Ed Hanes Jr., Winston-Salem, 47 years old, born in 1973, Gen-X-er, African-American. Represented District 72 in the NCHouse, 2013 to August 2018, when he resigned suddenly while under a cloud for campaign finance violations. He insisted that Winston-Salem city councilman Derwin L. Montgomery be appointed to his unexpired term in the NCHouse.
Kathy Manning, Greensboro, 63 years old, born in 1956, Baby Boomer. Ran unsuccessfully in 2018 against incumbent Republican Ted Budd in the old 13th Congressional District. Philantrophist. Self-described "business-oriented moderate." Demonstrated champion fundraiser.
Derwin L. Montgomery, Winston-Salem, 32 years old, born in 1988, Millennial, African-American. Long-serving member of the Winston-Salem city council (first elected 2009), representing the East Ward. Appointed August 2018 to Ed Hanes' unexpired term in NCHouse (Dist. 72). Won reelection in his own right to the seat in November 2018.

Friday, January 10, 2020

The Elections of March: Can an Insurgent African-American Man Take Out a 9-Term White Woman in NCH102?

The Carney-Peebles Primary in NC House District 102

Becky Carney
Dist. 102 in north Charlotte is considered "Likely Democratic." No lie. Expected Democratic performance in a general election -- 79% of the vote (Bitzer).

Democrat Becky Carney has represented the district since 2002. She's a classic. Liberal Democrat, 75 years old, born in 1944, which makes her late-stage Silent Generation (same as me). I've seen Carney's employment listed as "homemaker." She's proud to be the mother of six and the grandmother of 14. And guess what? She represents a majority black district. She's a political power with an impeccable image and reputation.

She's also a survivor in the rawest, realest sense of that word. She suffered something called "sudden cardiac death" in 2009, the abrupt loss of heart function, breathing, and consciousness (according to the Mayo Clinic), and had successful open heart surgery in 2015. "Doctors implanted a left ventricular assist device. The LVAD is a mechanical pump that delivers blood from the left ventricle to the aorta and on to the rest of the body." (Charlotte Observer) Then she had a lumpectomy in June of 2018 and went on to win reelection to her seat that fall with 83% of the vote.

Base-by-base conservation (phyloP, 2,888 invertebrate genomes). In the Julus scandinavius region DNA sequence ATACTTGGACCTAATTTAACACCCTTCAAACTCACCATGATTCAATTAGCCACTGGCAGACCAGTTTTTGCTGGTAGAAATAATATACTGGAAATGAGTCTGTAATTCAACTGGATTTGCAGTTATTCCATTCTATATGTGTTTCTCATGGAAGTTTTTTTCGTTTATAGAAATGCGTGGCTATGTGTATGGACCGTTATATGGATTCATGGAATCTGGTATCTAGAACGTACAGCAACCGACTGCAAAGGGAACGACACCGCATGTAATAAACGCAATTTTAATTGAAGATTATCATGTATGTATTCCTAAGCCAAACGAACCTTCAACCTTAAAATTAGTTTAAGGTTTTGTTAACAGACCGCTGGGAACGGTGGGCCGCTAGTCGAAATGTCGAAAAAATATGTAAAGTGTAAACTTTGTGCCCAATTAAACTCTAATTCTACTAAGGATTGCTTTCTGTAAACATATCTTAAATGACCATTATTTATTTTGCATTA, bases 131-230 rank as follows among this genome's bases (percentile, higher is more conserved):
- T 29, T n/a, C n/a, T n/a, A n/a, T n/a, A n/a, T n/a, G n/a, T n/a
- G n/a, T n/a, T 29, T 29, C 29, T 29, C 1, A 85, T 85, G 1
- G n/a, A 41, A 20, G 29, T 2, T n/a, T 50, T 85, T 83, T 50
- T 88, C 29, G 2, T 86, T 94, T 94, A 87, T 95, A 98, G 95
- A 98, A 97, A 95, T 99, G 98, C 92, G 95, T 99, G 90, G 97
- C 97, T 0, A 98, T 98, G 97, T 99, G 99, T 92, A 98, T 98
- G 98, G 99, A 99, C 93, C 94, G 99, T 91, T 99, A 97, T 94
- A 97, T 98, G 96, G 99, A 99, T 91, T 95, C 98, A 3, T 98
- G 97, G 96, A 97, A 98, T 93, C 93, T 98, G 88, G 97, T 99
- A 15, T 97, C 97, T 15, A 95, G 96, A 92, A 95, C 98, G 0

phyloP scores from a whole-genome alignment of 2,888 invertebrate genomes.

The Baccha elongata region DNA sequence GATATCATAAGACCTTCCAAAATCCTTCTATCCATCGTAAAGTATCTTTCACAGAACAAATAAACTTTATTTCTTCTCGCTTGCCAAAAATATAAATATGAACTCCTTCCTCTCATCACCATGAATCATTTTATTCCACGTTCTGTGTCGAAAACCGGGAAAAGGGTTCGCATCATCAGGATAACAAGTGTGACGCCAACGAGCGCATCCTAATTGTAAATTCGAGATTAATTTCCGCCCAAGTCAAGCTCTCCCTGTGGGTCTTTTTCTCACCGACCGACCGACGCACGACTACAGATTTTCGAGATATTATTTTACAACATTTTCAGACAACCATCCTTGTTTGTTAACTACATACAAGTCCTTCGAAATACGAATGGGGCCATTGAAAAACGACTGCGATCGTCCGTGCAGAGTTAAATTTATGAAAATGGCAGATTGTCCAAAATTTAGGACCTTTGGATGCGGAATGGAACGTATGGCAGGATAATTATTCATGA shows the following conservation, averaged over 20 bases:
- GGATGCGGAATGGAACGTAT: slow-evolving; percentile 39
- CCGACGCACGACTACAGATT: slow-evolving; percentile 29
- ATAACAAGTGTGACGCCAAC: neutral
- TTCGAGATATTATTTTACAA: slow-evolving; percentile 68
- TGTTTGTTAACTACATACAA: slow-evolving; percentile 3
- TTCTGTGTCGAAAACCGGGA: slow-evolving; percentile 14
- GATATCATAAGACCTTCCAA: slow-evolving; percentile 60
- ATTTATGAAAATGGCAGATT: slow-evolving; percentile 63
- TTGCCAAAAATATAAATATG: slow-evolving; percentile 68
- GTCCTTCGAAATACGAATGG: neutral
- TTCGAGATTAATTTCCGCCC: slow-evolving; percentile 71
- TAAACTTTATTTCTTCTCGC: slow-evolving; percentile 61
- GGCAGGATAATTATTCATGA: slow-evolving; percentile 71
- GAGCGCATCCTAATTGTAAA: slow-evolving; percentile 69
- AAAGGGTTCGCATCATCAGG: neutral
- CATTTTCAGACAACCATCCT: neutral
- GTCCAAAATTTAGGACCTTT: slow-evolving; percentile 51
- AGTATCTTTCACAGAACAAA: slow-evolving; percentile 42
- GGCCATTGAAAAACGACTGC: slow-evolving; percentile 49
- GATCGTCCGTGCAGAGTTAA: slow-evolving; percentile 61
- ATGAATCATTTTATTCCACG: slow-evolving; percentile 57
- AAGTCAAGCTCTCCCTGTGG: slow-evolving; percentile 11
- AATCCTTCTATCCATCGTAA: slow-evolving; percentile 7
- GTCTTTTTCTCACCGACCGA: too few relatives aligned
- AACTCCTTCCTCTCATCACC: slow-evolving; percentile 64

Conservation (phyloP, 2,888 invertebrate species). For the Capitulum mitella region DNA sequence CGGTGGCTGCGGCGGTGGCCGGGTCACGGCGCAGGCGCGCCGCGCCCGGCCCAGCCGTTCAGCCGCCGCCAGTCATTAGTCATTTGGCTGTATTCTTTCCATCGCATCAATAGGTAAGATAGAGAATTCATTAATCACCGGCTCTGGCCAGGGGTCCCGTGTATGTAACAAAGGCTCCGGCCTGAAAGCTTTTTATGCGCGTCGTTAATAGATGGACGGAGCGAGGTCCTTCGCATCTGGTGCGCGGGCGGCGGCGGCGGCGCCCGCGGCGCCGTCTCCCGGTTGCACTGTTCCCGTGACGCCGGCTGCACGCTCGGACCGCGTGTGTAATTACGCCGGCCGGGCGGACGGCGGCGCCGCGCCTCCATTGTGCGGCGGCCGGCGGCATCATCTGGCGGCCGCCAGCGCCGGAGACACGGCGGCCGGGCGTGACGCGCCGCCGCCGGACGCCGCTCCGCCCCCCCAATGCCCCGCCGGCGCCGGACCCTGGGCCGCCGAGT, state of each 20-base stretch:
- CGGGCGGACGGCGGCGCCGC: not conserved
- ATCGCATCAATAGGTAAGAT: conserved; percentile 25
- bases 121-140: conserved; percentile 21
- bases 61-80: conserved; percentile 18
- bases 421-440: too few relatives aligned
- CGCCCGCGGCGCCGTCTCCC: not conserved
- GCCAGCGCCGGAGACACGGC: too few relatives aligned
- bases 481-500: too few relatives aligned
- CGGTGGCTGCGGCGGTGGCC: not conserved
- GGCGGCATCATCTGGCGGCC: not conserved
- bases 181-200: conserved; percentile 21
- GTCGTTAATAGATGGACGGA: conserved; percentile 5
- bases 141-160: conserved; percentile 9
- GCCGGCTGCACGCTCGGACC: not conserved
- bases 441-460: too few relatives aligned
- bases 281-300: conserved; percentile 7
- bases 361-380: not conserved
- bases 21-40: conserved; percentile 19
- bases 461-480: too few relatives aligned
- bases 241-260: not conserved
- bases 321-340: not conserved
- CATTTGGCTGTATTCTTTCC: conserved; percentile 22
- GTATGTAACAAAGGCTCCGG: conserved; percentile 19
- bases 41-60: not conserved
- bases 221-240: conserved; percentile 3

She's always mainly won reelection without any primary opposition (and with only spotty Republican opposition). She did have a primary opponent (weak ) in 2018 who got less than 19% against her. She seems invincible, especially considering that she was once also Outstanding Public Servant of the Year for the Charlotte NAACP, and a 2005 inductee into the National Association of Negro Business and Professional Women’s Clubs Inc., Charlotte Club Women’s History Hall of Fame, and she served as a legislator on the founding board of the Minority Golf Museum and Hall of Fame (which maybe didn't pan out). And hey you hipsters, she's for the legalization of marijuana.

2020 Is Gonna Be Different
She has a formidable primary challenger this year in African-American Democrat Jonathan Peebles (and still more primary challengers in the margins who don't seem very significant, unless one of them splits the black vote -- see below). Peebles is a 32-year-old Millennial, and does he ever look ready for a campaign! With all the bells and social media whistles in place, including a useful introductory video for getting to know the guy (I'm including the 2 minute-plus version below, which contains more biography; there's a shorter 40-second version too):

Peebles has only been in Charlotte since 2012, but he's broken out as a community leader and organizer. He works in the world of non-profits, for the Latin American Coalition as its development and operations director. Bio from the Charlotte Post:

"A native of Springfield, Virginia, a suburb of Washington D.C., Peebles graduated Old Dominion University in Norfolk and ... he decided to pursue a master’s degree in public administration at UNC Charlotte, where he gained experience working in areas of nonprofit services, equity, and economic development."

He's also a member of the Black Political Caucus, president of the Young Democrats of Mecklenburg, and a member of something called the Eastside Education Think Tank Committee. Maybe more important than any of the rest for overtaking Becky Carney is Peebles' visible activism in the Mecklenburg Democratic Party. He's a part of the State Executive Committee, active in his precinct, a leader of other Millennials -- all of which could seriously erode Carney's party base for the first time.